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Plane crashes near Peru geoglyphs

The Nazca Lines were declared a UNESCO World Heritage site in 1994.
The Nazca Lines were declared a UNESCO World Heritage site in 1994.
STORY HIGHLIGHTS
  • Seven killed in crash
  • Plane was taking tourists on flight over Nazca glyphs, which are best viewed from air
  • Three Peruvians, three Chileans among dead
RELATED TOPICS
  • Nazca
  • Peru
  • Tourism

(CNN) -- Seven people, mostly tourists, were killed Thursday when a small plane crashed in southern Peru near the famous Nazca Lines, the official Andina news agency reported, citing Nazca police.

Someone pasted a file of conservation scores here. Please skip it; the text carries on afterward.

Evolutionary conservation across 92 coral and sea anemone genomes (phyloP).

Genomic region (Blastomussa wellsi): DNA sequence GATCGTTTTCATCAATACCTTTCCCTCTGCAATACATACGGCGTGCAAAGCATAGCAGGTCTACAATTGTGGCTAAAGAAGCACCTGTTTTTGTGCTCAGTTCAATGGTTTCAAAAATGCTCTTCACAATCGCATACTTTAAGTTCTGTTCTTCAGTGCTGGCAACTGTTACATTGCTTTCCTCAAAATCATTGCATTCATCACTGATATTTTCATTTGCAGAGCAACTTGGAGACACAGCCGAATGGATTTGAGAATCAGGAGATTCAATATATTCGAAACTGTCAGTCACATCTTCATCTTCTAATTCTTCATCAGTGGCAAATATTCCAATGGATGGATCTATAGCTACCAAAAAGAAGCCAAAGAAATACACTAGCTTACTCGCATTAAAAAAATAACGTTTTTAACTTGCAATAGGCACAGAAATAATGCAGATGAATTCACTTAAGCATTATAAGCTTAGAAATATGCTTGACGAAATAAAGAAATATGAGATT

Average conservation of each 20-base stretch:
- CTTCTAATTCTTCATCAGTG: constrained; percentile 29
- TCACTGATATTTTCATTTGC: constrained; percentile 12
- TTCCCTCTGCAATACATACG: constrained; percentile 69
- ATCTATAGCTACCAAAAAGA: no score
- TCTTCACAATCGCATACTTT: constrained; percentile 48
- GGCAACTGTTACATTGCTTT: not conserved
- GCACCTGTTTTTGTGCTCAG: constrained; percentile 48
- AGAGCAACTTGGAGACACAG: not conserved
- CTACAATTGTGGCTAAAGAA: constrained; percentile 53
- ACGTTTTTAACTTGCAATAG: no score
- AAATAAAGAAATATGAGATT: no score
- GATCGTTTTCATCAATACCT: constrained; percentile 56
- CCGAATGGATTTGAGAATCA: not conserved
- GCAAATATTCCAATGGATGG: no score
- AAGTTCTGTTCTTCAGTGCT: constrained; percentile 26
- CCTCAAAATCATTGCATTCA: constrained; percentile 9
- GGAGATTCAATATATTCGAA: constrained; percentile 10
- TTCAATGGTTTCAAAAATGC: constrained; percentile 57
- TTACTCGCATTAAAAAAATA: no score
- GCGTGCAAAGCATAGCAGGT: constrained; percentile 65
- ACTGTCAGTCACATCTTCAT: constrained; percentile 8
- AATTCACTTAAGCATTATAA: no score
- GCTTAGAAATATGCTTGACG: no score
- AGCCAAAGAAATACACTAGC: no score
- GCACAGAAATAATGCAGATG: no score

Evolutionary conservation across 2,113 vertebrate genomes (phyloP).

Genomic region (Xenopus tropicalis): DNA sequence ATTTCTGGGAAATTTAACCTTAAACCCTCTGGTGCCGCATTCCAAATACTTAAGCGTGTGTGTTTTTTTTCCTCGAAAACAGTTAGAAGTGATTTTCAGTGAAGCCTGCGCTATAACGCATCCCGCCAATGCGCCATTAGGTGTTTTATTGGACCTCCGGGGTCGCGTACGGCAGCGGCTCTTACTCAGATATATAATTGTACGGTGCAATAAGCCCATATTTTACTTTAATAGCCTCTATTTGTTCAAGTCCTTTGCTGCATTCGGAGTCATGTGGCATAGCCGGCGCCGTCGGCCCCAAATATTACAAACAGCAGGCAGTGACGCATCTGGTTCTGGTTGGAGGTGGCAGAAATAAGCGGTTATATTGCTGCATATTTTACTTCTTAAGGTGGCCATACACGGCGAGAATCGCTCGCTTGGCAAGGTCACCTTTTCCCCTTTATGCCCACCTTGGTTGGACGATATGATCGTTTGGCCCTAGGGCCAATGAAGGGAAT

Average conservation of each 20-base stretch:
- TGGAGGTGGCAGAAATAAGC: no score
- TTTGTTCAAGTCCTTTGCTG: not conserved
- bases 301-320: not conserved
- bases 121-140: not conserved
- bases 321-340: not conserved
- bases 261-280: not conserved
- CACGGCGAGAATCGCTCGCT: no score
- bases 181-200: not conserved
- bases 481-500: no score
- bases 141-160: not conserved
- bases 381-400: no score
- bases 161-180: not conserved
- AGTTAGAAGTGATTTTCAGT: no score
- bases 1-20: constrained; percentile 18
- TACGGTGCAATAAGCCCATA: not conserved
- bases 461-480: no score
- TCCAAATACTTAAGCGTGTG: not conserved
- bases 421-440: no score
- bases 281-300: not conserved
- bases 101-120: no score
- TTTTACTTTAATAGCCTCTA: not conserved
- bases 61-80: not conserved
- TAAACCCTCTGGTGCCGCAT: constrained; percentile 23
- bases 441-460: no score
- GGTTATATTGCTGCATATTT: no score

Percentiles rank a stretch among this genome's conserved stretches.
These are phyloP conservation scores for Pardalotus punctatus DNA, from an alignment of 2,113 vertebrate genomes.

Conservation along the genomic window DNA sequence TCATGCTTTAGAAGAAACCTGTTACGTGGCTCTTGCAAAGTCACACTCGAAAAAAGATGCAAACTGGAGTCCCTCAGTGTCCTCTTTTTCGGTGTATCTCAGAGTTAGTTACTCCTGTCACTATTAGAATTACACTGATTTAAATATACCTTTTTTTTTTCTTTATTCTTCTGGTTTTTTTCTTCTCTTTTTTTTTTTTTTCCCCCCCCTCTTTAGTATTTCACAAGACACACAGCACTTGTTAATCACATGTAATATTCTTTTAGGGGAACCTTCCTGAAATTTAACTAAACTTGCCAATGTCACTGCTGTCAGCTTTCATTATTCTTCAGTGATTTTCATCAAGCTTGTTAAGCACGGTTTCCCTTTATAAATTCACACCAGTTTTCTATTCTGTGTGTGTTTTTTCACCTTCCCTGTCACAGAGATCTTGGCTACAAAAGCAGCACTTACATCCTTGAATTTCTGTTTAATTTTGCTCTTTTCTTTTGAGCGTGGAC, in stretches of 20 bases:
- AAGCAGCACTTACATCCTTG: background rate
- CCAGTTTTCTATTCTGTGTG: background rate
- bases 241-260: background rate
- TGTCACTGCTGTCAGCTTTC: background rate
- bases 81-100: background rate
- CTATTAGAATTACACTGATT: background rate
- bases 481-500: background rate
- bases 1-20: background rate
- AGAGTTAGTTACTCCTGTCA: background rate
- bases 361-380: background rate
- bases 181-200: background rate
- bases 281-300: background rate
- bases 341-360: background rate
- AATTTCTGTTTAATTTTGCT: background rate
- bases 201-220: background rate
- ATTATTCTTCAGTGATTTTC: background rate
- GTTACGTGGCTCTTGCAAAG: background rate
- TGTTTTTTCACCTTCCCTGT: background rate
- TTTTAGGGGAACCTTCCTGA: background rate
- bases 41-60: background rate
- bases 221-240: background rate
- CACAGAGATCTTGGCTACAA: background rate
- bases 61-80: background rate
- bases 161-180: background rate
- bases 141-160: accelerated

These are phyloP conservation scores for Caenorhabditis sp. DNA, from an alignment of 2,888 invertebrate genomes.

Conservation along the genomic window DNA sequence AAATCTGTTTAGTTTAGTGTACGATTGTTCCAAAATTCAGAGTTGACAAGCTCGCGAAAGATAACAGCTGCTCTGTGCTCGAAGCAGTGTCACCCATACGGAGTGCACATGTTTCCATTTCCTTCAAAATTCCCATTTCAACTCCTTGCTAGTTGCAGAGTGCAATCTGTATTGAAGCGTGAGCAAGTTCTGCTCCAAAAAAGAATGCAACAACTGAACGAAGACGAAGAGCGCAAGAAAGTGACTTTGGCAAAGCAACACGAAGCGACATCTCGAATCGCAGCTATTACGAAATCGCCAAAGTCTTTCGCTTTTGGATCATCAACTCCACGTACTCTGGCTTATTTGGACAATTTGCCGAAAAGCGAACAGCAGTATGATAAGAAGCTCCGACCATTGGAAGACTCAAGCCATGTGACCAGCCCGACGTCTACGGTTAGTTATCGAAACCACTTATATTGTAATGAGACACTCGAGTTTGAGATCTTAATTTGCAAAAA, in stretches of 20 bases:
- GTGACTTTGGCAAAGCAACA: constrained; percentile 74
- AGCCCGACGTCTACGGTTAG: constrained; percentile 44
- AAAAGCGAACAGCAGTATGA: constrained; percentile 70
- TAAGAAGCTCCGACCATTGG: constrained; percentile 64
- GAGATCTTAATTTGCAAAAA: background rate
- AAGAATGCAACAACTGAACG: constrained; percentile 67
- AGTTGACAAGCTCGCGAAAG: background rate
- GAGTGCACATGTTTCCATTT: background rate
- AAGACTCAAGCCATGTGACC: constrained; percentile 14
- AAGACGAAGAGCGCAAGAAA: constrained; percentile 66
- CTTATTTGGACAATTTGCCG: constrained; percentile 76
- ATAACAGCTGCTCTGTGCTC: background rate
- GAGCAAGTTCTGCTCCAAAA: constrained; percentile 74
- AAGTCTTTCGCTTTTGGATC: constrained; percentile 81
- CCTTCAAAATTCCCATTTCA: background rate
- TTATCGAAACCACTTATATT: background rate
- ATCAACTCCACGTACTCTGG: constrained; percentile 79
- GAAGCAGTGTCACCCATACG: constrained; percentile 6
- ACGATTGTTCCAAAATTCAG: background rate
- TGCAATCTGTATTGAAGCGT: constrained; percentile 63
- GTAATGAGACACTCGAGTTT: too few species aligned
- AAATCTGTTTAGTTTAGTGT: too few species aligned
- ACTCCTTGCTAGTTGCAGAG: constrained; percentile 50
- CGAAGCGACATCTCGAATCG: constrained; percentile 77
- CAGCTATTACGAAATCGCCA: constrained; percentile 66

The morning accident happened during a flyover of the mysterious geoglyphs in the sand that are one of Peru's largest tourist attractions.

Three Chilean tourists, three Peruvian tourists, including a child, and the pilot were killed, Andina reported.

The plane belonged to Nazca Airlines, which had not made a statement as of Thursday afternoon.

There are more than 1,500 geoglyphs extending over 190 square miles, according to the National Geographic Society. They were constructed by the Nazca culture about 2,000 years ago.

Though they're virtually indecipherable from the ground, from the air they are clearly visible as a monkey, a killer whale, a hummingbird, a condor, a pelican among flowers, trees and geometric shapes.

The Nazca Lines are believed to have had ritual astronomical functions, according to UNESCO, which designated them a World Heritage site in 1994.